1. I agree that we probably won’t see anything like libertarian society in our lifetime. However, when I look at the long term trend, I’m optimistic. I look at it like GDP or the stock market: there are ups and downs, but a general upward trend.

        It’s easy to let Obamacare, the military industrial complex, the drug war, etc, to be discouraging. However, it was only about 250 years ago that we finally got the bright idea that state sponsored religion wasn’t a good idea, that abolishing slavery was a good idea, etc. Outside of backwater places in the globe, those ideas are in the past.

        Hell, 40 years ago, the draft was apparently a good idea in the USA. I’d like to see a politician try that. while it’s not illegal, I assume the concept would be seriously rejected by the people. People recently seem to reject foreign military intervention. Yes, by only a close margin right now, less so in congress, but compared to the war boners of the past, it seems like a refreshing change.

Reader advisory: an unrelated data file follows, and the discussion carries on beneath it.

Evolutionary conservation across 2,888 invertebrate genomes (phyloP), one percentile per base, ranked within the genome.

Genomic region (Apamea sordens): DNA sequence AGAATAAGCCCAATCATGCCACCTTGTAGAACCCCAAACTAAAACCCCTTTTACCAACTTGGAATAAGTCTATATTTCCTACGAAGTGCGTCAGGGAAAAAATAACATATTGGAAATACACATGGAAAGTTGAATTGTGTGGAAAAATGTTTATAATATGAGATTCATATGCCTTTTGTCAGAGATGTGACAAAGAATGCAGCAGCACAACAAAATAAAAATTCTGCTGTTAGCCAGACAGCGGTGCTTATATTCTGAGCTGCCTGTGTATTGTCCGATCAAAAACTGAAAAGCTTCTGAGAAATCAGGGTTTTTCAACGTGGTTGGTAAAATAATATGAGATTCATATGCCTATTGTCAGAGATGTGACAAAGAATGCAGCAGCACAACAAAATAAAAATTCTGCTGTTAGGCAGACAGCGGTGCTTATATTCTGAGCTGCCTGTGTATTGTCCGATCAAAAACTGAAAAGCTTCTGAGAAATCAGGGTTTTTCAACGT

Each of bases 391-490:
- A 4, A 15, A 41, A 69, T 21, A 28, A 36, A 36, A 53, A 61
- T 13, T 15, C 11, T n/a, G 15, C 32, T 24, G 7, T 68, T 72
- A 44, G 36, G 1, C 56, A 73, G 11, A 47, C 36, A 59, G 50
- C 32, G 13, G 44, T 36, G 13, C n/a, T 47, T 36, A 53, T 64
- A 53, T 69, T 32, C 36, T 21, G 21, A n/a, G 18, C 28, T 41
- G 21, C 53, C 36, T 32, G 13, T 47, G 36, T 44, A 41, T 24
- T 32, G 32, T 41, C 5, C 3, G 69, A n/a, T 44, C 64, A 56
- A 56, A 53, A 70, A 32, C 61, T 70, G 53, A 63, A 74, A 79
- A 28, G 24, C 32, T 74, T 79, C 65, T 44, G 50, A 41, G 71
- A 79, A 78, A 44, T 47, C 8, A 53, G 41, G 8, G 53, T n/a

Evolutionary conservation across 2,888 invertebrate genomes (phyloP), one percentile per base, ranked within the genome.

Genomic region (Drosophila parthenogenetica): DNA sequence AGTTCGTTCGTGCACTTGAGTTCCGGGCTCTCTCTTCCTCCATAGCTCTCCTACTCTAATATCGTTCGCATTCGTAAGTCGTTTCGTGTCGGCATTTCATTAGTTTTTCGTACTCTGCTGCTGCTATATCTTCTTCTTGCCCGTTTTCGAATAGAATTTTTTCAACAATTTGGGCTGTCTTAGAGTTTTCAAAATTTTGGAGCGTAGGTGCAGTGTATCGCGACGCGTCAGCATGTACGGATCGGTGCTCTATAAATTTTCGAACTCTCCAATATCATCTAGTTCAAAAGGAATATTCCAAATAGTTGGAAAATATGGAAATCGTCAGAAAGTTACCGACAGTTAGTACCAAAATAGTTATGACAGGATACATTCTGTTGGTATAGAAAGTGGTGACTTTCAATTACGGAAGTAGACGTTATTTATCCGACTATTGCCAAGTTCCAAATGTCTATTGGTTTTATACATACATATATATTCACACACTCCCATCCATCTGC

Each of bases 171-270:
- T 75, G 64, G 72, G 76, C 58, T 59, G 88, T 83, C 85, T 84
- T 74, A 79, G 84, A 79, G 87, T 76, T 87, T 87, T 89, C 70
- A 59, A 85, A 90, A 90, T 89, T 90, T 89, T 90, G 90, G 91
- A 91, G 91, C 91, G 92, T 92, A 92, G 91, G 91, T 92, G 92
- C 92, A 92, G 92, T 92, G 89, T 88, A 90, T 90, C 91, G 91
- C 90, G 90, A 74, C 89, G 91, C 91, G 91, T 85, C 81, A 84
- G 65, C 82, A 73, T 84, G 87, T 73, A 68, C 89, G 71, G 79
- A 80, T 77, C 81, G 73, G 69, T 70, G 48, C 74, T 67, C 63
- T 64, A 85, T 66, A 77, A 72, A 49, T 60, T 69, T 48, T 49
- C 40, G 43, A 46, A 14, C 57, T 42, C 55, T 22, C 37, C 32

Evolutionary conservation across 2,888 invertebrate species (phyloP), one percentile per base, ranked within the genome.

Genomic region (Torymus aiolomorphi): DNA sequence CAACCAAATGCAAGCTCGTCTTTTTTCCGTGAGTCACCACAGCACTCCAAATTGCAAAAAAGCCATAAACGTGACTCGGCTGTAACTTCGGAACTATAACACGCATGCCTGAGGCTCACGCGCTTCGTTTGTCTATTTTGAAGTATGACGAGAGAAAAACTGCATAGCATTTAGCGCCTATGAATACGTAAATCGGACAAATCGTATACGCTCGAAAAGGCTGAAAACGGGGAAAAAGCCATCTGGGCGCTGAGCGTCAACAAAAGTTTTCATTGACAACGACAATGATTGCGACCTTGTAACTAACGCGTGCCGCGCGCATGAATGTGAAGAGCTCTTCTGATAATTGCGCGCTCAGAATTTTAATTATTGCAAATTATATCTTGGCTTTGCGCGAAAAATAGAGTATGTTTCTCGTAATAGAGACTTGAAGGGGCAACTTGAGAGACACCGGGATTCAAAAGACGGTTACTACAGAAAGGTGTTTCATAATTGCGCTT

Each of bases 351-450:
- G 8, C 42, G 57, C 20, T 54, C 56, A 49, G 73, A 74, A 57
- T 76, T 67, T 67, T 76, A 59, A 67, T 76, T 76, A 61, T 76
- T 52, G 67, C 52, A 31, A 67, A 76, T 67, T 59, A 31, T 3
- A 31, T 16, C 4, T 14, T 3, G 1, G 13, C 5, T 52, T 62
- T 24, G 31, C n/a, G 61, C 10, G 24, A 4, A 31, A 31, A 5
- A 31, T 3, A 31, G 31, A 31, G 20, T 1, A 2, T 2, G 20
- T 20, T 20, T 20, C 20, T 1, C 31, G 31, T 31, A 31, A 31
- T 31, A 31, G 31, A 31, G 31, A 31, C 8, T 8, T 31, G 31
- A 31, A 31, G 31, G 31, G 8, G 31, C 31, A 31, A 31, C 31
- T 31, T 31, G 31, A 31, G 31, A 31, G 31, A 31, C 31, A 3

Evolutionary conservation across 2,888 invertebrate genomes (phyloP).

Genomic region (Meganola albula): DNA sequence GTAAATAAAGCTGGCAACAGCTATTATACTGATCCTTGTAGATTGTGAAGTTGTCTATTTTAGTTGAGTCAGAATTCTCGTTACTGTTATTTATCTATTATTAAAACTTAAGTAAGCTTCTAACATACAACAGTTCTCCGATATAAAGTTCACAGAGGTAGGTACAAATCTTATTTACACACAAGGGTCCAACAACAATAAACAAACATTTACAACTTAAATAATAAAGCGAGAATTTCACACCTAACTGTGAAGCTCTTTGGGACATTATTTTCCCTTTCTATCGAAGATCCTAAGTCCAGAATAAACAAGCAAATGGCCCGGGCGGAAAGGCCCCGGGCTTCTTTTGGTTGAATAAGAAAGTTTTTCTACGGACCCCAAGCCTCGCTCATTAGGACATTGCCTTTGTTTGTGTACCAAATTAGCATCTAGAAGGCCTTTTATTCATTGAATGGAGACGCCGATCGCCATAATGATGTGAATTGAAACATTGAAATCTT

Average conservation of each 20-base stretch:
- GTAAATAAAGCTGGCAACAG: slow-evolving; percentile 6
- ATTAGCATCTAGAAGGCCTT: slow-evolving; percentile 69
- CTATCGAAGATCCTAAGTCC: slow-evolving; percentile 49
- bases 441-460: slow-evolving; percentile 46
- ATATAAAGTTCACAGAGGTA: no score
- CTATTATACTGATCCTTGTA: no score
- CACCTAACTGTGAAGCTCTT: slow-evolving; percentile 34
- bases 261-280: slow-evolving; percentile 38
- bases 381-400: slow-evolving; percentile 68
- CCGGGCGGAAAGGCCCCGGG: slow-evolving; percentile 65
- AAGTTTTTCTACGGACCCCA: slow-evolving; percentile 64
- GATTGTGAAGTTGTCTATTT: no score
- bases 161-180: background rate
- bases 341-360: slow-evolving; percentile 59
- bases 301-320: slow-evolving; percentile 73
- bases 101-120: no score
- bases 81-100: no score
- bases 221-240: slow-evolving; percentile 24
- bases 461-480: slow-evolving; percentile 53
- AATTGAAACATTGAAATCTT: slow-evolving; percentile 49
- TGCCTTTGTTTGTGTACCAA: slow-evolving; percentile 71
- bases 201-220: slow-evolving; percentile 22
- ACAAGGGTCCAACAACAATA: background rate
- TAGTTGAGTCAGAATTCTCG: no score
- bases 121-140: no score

The police state sucks, but people seem to be getting tired of that crap, as well as the drug war. I do believe that, in my lifetime, we’ll see the drug war either halted or drastically gutted. At which point, it will seem obvious to allow gambling, prostitution, etc. Maybe those will go, too, in my lifetime, at which point, the police will have to get even more creative for their no-knock warrants.